It Is Important To Keep An Uninterrupted Circle of Tension
Interview with Arsen Kharatyan, specialist in eastern studies and
conflict management, on recent act of civil disobedience against rise
in fare which ended in victory of citizens, and the fare was reduced
Arsen, do you agree that civil movements win and political movements
lose in Armenia?
First, it should be noted that the City Hall said the decision has
been suspended temporarily, so it is early to define the latest
success of this civil movement as victory. It is important to clarify
one thing: this is a sector, a specific issue which affected the
majority of Yerevan people, and I think this is the reason why the
movement grew so quickly. In other words, a citizen, even a person who
is not related to civic activities, made up his mind to resolve a
problem relating to him, went out to the street, resolved the issue
right away and got back home. The activities that followed, the sit-in
and so on did not get such wide public support. I mean the initiative
`We’ll not pay 150 drams’ and the movement. Now the civic activists
are trying to continue the fight but the past experience shows that
activity in such a scale will be difficult unless there is an issue
that affects the interests or budget of many people.
However, the activists are determined, they say they will protest
until the two officials of the city hall resign.
The guys are doing a fair job, they continue to demand the dismissal
of two criminal public officials and I wish they succeeded. I don’t
want to guess how the sit-in will end but it is important to keep an
uninterrupted circle of tension.
Do you think the government achieved a victory by meeting the public
demand? They said the international community appreciated it. They
also say that Serzh Sargsyan may be using this to punish Taron
Margaryan for the election result.
Unfortunately, the international community was not aware of what was
happening in Yerevan. I did not spot a single article in the
international media. As to Serzh-Taron relations, I find the
controversies you implied or their discussion absolutely groundless.
Taron Margaryan is one of the operators of Serzh Sargsyan’s orders and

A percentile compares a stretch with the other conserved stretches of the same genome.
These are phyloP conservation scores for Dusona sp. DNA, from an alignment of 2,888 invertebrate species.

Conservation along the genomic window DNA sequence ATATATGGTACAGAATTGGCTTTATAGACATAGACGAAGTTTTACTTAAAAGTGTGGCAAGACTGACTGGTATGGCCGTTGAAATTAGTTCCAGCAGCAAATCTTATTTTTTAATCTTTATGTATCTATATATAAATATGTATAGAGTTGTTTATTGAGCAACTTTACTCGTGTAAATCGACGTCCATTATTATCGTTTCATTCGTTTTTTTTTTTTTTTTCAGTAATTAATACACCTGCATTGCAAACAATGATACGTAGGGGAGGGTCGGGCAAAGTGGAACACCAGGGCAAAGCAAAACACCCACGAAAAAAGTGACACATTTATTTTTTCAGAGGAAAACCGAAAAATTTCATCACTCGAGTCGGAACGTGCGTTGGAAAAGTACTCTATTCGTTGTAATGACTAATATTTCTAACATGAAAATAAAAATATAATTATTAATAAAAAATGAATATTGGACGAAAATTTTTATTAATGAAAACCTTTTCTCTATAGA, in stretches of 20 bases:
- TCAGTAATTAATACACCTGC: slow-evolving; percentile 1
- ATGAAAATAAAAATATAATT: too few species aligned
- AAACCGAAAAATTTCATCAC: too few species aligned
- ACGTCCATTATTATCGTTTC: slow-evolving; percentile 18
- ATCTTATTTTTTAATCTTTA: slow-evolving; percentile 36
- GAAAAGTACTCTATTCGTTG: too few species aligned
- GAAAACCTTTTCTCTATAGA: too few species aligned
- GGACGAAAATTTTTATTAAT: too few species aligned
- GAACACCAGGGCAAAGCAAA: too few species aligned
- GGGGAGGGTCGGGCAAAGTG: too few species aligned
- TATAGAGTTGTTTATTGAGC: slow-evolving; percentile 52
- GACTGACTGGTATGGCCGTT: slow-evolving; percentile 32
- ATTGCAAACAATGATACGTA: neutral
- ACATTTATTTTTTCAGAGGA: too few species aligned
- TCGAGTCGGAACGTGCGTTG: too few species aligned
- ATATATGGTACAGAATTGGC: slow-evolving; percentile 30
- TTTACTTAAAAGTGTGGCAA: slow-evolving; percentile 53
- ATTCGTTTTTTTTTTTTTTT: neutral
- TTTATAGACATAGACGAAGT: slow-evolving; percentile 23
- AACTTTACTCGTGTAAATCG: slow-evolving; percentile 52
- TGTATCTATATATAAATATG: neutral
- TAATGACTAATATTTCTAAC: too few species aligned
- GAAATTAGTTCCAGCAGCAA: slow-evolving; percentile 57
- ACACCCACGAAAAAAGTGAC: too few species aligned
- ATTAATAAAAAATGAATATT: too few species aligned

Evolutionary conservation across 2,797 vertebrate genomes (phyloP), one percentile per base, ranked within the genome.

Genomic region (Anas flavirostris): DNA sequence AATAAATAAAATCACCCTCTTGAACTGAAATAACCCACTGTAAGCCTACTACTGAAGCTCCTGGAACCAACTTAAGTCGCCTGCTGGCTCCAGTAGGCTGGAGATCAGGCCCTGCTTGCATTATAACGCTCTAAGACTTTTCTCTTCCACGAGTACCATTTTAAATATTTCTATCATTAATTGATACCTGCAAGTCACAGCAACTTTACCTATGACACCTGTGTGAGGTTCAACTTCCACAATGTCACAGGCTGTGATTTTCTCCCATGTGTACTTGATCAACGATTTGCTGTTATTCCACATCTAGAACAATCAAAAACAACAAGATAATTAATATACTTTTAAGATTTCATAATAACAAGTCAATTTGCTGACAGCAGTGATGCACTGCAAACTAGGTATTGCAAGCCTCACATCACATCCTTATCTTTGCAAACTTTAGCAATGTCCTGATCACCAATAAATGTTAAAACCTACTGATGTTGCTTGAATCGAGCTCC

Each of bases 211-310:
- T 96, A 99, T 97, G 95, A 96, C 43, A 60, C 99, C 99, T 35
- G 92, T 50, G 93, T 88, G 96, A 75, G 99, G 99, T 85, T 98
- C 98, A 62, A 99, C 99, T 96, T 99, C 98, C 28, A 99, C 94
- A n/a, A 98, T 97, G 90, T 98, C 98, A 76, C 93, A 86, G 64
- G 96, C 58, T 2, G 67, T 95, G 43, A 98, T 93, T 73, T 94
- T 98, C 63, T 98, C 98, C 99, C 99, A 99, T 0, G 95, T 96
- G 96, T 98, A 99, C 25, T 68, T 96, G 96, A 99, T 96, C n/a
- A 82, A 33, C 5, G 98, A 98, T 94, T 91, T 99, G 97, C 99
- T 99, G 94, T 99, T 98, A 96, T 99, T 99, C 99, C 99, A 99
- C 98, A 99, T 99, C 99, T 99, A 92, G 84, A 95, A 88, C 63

I do not see any conjuncture between 26 Baghramyan and the City Hall.
If someone else was the mayor, the issue would be resolved similarly.
I would like to refer to Edgar Arakelyan’s post make sure that you do
not say everything is planned at 26 Baghramyan if this time the
movement wins again.
This action was preceded by Hrachya Harutiunyan’s case which also had
a mobilizing effect. Was it an expression of Russian chauvinism?
Since independence Russia’s reputation has not been this low in
Armenia. I think the reason is the overlap of several processes. The
news on rise in gas price and sale of weapon to Azerbaijan coincided
with humiliating treatment of our compatriot in the Russian court
seasoned with anti-Armenian coverage by the Russian journalist.
Political, civic activists and networks formed over Hrachya
Harutiunyan’s case because it was perceived as something that hurt the
dignity of Armenians. However, it is necessary to keep in mind that
anyone’s right can be and is violated in Russia, whether on ethnic,
religious, sexual, political or other grounds.
Is the killing of the Turkish shepherd also viewed from the political
point of view?
It is not easy to make a full picture of the incident from the press
reports and official statements. There were judgments that it could
have been a provocation but for me personally the issue is that the
Turkish citizen was killed on the Armenian-Turkish border but Russians
made explanations. Official Yerevan only dispatched a condolatory
cable to Ankara in answer to the request of the Turkish foreign
ministry for clarifications.
Story from Lragir.am News:
From: Emil Lazarian | Ararat NewsPress